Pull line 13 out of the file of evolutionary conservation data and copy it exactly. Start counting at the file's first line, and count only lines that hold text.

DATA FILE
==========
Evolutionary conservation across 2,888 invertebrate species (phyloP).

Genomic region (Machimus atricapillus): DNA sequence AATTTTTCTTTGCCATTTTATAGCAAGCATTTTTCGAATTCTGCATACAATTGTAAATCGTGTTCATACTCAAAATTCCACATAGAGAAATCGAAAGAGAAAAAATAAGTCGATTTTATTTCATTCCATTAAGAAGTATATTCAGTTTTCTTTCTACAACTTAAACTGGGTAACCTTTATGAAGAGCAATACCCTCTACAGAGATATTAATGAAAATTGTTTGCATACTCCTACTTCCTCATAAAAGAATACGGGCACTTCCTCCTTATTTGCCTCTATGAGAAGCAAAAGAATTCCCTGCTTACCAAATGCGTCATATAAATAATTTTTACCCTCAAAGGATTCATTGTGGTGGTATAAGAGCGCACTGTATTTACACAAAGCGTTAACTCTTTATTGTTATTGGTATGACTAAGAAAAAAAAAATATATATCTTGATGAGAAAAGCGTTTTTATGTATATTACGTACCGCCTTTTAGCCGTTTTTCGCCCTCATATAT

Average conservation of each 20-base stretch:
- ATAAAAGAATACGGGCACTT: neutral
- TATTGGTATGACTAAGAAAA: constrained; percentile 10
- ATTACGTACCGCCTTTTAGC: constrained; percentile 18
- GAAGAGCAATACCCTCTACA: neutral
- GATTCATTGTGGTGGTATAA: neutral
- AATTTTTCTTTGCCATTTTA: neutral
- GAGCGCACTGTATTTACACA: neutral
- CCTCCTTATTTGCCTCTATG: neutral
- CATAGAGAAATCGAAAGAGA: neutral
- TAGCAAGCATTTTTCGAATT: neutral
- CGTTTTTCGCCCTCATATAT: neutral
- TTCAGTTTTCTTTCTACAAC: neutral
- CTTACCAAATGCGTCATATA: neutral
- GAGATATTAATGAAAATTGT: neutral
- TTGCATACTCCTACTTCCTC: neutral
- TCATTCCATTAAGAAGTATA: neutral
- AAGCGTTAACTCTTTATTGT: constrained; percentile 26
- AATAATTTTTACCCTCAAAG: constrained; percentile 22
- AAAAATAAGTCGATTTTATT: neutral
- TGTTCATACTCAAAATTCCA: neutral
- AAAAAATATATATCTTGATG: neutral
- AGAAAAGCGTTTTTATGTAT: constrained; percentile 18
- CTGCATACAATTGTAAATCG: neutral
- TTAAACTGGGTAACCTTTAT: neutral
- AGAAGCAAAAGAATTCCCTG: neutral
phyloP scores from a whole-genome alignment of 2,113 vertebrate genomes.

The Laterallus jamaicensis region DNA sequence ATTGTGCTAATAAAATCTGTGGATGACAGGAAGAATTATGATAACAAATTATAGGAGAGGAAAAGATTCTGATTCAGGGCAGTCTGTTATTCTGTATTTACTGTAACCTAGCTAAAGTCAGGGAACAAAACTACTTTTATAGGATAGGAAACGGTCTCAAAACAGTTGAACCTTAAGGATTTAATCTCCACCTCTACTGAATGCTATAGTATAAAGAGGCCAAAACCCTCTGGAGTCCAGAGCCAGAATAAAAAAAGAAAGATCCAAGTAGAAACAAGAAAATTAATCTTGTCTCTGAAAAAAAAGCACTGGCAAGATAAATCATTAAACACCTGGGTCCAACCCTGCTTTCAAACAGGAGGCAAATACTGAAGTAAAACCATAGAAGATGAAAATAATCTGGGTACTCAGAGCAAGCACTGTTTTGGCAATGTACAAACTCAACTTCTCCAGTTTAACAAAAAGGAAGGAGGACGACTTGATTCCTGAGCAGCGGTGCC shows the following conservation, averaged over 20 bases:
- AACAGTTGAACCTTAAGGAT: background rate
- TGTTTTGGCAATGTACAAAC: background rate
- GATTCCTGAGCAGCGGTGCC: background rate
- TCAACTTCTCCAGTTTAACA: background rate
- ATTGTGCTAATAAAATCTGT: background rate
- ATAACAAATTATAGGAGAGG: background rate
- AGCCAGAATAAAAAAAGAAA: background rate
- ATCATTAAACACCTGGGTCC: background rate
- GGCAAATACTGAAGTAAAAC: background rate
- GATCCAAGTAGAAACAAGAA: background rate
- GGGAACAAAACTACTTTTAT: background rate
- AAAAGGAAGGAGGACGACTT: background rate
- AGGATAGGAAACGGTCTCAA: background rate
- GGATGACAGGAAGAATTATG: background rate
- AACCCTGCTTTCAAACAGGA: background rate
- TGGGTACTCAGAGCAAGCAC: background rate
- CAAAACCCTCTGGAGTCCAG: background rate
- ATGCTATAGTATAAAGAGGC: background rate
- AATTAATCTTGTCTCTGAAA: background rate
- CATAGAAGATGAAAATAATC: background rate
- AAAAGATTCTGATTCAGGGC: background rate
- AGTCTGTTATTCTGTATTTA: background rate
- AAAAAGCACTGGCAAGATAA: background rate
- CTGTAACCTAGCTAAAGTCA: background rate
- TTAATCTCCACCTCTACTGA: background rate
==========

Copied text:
- TAGCAAGCATTTTTCGAATT: neutral